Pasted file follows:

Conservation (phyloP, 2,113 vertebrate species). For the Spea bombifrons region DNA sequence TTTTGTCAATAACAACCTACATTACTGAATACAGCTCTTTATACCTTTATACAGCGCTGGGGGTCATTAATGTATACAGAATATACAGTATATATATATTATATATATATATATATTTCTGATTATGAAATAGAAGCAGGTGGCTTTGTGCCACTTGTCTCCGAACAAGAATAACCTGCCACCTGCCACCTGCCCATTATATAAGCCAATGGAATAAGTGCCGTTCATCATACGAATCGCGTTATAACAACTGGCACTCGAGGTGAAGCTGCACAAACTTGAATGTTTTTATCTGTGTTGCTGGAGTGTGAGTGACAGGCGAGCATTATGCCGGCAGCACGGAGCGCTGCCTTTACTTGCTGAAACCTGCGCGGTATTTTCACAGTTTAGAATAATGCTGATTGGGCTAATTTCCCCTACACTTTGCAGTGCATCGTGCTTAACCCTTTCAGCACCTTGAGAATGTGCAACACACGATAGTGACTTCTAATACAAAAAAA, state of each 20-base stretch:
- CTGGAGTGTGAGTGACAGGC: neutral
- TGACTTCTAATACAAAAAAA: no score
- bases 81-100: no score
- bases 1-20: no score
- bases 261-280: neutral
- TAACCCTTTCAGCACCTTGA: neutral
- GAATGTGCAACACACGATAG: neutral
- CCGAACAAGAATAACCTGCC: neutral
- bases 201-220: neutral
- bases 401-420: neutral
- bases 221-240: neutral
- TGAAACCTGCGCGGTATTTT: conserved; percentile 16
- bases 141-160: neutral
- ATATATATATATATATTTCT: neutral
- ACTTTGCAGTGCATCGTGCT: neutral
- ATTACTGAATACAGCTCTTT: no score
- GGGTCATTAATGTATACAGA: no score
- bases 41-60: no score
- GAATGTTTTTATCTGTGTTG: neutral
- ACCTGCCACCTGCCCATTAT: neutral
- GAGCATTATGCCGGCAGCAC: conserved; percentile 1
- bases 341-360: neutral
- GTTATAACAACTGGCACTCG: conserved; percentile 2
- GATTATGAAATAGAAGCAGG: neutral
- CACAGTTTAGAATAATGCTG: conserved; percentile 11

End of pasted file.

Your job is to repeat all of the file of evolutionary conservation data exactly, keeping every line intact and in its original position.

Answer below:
Conservation (phyloP, 2,113 vertebrate species). For the Spea bombifrons region DNA sequence TTTTGTCAATAACAACCTACATTACTGAATACAGCTCTTTATACCTTTATACAGCGCTGGGGGTCATTAATGTATACAGAATATACAGTATATATATATTATATATATATATATATTTCTGATTATGAAATAGAAGCAGGTGGCTTTGTGCCACTTGTCTCCGAACAAGAATAACCTGCCACCTGCCACCTGCCCATTATATAAGCCAATGGAATAAGTGCCGTTCATCATACGAATCGCGTTATAACAACTGGCACTCGAGGTGAAGCTGCACAAACTTGAATGTTTTTATCTGTGTTGCTGGAGTGTGAGTGACAGGCGAGCATTATGCCGGCAGCACGGAGCGCTGCCTTTACTTGCTGAAACCTGCGCGGTATTTTCACAGTTTAGAATAATGCTGATTGGGCTAATTTCCCCTACACTTTGCAGTGCATCGTGCTTAACCCTTTCAGCACCTTGAGAATGTGCAACACACGATAGTGACTTCTAATACAAAAAAA, state of each 20-base stretch:
- CTGGAGTGTGAGTGACAGGC: neutral
- TGACTTCTAATACAAAAAAA: no score
- bases 81-100: no score
- bases 1-20: no score
- bases 261-280: neutral
- TAACCCTTTCAGCACCTTGA: neutral
- GAATGTGCAACACACGATAG: neutral
- CCGAACAAGAATAACCTGCC: neutral
- bases 201-220: neutral
- bases 401-420: neutral
- bases 221-240: neutral
- TGAAACCTGCGCGGTATTTT: conserved; percentile 16
- bases 141-160: neutral
- ATATATATATATATATTTCT: neutral
- ACTTTGCAGTGCATCGTGCT: neutral
- ATTACTGAATACAGCTCTTT: no score
- GGGTCATTAATGTATACAGA: no score
- bases 41-60: no score
- GAATGTTTTTATCTGTGTTG: neutral
- ACCTGCCACCTGCCCATTAT: neutral
- GAGCATTATGCCGGCAGCAC: conserved; percentile 1
- bases 341-360: neutral
- GTTATAACAACTGGCACTCG: conserved; percentile 2
- GATTATGAAATAGAAGCAGG: neutral
- CACAGTTTAGAATAATGCTG: conserved; percentile 11